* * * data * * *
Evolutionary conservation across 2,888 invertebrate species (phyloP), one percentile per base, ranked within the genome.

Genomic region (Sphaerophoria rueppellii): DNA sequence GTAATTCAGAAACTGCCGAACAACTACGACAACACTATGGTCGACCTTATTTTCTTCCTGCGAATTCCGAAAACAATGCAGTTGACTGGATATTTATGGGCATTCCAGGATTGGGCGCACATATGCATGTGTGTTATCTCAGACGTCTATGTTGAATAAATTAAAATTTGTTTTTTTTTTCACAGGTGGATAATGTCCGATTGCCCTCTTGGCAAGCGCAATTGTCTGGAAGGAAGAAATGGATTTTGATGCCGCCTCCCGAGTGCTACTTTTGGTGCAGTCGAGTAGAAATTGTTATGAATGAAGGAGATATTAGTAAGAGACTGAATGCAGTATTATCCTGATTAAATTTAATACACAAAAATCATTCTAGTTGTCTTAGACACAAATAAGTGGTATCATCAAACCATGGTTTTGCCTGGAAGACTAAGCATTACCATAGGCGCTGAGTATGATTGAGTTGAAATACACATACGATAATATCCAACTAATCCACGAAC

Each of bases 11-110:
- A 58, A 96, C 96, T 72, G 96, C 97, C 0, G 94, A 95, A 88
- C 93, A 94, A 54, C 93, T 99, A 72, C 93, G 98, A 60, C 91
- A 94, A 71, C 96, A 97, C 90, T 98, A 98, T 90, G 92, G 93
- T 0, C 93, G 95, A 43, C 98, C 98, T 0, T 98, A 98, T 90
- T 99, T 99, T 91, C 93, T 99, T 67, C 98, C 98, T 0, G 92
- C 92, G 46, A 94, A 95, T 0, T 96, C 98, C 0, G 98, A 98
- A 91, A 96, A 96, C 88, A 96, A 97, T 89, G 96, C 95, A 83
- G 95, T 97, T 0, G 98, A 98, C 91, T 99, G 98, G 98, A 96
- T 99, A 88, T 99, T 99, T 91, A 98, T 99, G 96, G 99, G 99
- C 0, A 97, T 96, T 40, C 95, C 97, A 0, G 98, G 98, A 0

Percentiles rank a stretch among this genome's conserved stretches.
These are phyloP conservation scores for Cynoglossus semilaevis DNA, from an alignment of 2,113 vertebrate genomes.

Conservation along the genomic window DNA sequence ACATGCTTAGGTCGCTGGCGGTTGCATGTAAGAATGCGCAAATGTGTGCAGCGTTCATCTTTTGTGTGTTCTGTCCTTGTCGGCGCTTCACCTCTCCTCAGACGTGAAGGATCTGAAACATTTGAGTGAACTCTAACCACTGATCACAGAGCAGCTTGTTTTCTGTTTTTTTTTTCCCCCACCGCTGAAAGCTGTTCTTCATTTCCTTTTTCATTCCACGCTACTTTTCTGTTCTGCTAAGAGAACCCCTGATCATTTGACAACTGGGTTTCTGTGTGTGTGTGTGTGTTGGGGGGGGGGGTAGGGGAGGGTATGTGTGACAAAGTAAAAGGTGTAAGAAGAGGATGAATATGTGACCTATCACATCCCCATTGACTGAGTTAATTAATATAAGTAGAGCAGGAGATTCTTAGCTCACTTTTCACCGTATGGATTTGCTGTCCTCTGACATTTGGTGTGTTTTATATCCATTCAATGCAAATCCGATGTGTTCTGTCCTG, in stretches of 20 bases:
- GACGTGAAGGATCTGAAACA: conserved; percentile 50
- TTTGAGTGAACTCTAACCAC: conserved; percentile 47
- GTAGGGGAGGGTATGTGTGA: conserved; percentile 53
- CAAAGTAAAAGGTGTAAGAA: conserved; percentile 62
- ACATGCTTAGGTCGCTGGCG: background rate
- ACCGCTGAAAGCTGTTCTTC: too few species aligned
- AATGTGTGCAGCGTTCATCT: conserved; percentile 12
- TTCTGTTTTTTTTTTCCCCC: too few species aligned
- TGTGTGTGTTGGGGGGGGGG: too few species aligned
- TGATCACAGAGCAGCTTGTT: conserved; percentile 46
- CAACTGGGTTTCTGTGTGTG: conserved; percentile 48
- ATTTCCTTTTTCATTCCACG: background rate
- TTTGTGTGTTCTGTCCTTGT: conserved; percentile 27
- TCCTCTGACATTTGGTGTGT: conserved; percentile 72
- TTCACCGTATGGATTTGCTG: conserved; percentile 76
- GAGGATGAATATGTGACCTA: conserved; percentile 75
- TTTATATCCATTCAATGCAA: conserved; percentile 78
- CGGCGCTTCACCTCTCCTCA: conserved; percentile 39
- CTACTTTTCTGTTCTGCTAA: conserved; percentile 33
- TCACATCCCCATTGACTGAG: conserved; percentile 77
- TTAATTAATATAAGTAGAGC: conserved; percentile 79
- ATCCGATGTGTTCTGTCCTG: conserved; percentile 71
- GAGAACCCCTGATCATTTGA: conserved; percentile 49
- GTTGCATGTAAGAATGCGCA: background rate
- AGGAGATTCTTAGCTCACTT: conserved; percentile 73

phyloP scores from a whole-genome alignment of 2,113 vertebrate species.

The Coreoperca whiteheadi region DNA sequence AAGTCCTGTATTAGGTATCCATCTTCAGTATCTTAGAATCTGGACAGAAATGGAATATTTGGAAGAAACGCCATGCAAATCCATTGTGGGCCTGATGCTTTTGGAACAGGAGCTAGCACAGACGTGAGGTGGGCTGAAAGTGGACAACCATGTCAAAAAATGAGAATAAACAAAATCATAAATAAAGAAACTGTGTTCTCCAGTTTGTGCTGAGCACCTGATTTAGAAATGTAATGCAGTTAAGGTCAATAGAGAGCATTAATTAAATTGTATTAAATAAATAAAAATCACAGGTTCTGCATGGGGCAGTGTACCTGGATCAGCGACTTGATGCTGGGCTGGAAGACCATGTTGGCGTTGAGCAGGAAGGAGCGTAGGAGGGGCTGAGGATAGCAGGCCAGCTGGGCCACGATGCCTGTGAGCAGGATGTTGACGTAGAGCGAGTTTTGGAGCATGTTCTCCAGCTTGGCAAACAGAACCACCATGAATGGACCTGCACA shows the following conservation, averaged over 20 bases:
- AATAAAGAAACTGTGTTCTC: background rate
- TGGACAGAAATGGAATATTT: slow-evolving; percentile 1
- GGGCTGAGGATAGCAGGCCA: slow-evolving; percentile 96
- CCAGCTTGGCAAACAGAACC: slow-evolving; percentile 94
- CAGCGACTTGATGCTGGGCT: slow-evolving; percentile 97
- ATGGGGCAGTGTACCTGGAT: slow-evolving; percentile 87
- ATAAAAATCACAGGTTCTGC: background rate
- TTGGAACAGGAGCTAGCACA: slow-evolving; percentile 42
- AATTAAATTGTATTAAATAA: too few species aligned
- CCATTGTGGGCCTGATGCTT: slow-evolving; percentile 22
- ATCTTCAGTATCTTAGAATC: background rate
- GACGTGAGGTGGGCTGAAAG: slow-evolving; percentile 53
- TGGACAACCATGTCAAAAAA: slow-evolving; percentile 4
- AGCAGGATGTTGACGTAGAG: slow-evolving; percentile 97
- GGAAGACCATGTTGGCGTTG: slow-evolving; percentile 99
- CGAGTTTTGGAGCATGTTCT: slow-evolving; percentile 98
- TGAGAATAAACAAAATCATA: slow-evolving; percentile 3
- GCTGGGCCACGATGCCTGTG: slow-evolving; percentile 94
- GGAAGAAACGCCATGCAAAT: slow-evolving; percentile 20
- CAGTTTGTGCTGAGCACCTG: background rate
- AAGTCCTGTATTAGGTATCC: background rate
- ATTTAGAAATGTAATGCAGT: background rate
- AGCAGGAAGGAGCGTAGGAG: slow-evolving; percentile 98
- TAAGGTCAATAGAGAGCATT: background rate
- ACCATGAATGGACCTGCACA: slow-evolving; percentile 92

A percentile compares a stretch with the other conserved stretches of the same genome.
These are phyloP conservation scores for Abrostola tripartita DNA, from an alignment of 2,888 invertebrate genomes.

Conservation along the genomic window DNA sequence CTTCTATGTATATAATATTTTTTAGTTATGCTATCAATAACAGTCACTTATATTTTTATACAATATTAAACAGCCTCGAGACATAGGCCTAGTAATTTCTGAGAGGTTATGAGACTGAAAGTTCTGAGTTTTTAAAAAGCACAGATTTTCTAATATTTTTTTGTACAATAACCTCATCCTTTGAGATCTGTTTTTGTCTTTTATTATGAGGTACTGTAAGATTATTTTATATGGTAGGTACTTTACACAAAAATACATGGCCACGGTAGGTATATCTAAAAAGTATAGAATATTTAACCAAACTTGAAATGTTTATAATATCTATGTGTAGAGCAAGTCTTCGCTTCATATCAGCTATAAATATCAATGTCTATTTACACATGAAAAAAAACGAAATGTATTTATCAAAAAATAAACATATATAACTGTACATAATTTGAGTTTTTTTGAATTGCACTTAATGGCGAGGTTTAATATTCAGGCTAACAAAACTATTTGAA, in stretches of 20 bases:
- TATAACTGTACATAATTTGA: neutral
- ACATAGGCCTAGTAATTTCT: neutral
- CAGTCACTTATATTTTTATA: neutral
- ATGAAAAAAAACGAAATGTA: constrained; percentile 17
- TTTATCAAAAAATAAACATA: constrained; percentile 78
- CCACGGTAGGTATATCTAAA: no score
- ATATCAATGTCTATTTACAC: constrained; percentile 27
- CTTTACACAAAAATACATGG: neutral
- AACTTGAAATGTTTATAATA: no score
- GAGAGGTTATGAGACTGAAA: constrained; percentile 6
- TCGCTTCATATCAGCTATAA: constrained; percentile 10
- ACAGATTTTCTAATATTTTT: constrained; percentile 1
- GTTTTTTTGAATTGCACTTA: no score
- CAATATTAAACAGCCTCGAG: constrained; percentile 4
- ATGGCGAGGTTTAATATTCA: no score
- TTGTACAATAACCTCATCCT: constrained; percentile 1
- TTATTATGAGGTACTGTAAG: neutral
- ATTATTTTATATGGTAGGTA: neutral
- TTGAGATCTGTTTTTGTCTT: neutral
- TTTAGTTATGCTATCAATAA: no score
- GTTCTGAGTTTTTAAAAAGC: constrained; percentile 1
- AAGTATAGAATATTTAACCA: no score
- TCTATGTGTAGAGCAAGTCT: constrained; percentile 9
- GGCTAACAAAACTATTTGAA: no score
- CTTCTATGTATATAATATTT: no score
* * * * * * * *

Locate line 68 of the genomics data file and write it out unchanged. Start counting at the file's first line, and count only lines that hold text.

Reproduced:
- ACCATGAATGGACCTGCACA: slow-evolving; percentile 92